SHARJAH //Given the fact they resume their quest for a place in cricket's top competition tomorrow, winning the Grand Midwest Twenty20 Cup after cleansweeping Scotland last night probably pales in relevance for Afghanistan.
But it is better than nothing. After all, cricket at this level of the game is grateful for whatever morsels it can get.
At the strata just above this one, sponsors queue up to endorse just about any aspect of a match, on the off-chance that someone like MS Dhoni might hit the most sixes, or take the best catch, then be obliged to sit on the sponsored motorbike for a photo.
Pickings remain rather more modest in this arena for the moment. Grand Midwest, the hotel chain, were granted naming rights to this two match series of T20 internationals, in exchange for offsetting the costs of hosting the teams during their stay in Sharjah.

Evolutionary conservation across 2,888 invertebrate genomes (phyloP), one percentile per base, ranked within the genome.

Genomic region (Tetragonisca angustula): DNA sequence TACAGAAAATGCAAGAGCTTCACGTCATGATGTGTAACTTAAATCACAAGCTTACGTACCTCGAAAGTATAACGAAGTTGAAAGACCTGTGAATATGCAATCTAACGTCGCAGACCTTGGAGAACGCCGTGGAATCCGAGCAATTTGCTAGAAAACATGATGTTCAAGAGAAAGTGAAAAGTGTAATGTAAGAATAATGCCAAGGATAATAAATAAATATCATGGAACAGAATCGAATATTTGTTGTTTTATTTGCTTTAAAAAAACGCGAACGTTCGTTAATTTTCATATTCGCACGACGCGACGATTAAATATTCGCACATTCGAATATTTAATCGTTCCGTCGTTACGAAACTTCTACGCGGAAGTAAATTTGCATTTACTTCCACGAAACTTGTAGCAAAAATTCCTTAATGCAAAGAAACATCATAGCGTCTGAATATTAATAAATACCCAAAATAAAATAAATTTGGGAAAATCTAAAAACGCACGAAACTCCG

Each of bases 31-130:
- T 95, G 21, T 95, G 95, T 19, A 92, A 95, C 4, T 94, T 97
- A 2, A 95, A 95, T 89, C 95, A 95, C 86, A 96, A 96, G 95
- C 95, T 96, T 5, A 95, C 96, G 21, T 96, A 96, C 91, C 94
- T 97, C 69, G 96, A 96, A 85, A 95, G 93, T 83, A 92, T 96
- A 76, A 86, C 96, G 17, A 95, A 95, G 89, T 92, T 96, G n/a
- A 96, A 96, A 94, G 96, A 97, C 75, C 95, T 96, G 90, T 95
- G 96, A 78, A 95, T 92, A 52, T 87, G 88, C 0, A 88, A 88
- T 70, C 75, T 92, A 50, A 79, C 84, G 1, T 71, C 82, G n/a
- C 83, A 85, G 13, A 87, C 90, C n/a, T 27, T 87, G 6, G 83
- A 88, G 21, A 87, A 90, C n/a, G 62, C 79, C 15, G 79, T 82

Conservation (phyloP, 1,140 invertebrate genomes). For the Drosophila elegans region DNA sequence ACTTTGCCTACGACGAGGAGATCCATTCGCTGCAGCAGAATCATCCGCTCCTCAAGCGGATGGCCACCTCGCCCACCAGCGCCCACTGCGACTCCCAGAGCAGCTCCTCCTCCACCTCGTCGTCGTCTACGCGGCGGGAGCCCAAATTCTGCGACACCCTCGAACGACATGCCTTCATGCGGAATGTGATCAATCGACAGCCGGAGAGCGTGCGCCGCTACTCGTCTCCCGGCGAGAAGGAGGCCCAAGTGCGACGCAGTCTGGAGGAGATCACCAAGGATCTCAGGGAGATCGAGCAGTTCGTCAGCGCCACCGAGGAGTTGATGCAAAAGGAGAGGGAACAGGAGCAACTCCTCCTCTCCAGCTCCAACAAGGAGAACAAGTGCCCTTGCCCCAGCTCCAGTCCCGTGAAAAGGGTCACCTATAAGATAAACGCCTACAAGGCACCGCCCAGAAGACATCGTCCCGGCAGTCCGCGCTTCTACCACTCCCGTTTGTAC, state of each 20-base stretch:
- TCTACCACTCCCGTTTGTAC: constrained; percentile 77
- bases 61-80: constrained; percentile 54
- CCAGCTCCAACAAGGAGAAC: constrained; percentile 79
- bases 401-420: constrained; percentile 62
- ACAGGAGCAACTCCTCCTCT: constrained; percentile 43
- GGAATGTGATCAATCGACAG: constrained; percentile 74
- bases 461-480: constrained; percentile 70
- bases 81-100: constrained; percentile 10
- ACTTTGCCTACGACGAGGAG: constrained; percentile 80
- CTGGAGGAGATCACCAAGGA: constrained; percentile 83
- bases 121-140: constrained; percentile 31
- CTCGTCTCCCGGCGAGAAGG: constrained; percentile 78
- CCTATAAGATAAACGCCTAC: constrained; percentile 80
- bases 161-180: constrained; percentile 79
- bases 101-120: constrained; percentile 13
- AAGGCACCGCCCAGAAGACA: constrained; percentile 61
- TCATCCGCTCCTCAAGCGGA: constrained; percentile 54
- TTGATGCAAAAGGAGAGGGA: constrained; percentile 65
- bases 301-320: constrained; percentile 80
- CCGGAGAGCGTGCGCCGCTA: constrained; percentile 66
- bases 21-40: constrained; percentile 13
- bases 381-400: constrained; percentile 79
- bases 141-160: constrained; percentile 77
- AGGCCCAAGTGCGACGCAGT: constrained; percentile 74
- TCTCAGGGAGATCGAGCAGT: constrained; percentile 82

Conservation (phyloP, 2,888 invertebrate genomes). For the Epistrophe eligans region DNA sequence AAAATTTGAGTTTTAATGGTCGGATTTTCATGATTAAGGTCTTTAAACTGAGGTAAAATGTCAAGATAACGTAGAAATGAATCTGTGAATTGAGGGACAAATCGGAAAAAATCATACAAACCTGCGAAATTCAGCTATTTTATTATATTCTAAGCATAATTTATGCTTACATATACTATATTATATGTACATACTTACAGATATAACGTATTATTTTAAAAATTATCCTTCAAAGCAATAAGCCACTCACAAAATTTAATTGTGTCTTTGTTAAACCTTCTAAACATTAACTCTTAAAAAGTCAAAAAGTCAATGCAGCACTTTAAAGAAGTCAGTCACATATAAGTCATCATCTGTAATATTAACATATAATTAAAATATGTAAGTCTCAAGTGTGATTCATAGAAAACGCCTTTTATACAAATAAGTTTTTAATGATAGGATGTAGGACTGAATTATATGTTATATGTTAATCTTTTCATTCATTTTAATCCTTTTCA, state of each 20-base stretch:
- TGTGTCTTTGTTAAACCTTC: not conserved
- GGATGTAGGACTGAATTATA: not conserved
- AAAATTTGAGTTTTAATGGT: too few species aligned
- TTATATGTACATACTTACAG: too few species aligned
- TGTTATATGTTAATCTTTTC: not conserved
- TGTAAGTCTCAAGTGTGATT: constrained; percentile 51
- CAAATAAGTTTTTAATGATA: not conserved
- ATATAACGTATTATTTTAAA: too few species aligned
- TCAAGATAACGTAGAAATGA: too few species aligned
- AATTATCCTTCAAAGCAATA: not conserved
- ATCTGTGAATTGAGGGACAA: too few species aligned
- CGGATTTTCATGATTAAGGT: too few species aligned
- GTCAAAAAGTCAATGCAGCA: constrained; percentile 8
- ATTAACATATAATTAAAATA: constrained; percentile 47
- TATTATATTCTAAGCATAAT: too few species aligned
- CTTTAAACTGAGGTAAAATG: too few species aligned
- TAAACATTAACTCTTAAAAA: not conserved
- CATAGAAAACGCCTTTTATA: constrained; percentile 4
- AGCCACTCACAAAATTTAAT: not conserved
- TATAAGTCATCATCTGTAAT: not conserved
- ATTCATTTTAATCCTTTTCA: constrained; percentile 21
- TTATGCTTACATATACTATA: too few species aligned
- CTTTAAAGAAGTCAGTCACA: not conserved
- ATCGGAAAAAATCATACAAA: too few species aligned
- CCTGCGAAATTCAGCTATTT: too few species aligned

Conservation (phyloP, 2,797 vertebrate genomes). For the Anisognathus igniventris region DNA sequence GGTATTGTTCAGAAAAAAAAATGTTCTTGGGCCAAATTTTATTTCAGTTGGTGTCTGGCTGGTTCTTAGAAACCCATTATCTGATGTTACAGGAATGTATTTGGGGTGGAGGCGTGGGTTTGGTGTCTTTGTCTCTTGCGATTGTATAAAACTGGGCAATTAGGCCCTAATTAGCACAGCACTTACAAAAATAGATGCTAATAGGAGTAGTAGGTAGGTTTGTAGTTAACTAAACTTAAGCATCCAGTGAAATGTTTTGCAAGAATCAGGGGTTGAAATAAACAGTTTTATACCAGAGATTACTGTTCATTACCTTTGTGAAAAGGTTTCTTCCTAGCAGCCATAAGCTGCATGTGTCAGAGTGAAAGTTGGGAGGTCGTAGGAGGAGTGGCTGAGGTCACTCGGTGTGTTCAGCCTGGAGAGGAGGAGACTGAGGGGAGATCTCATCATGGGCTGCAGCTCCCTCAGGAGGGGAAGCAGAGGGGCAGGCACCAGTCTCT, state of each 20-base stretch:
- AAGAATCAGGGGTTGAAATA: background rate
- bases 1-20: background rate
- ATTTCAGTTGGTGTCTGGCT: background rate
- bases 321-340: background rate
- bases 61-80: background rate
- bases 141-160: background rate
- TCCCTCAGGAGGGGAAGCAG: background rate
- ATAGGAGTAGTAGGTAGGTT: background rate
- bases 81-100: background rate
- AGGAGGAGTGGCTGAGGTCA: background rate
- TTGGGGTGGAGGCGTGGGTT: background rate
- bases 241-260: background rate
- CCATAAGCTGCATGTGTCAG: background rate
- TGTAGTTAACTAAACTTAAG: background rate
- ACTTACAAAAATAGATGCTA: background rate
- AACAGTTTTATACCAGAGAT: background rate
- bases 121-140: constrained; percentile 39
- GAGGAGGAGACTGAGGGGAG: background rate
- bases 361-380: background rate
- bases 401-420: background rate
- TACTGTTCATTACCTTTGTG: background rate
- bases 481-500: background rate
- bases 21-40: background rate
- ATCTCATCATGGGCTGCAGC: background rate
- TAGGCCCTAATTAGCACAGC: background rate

The international game beyond the Test arena remains more of a revenue taker than a revenue creator at this stage, but there are signs things could be changing.
There was a charge at the gate for tickets – starting at Dh20 – for these matches, which is unusual.
The fact there were at least a few Afghans in the ground - maybe around 1,000 at its peak - suggests it is just about possible to monetise the game at this level. It is a long way from covering costs, but still, it is a start.
Hamid Hassan continued to impress on his return to the side in Afghanistan's seven-wicket win last night.
The bandana-wearing fast bowler spent most of last year recuperating an injury sustained hurdling a picket-fence while playing against England at Dubai's Global Cricket Academy
His four wickets here meant Afghanistan's task of chasing 140 was an easy one.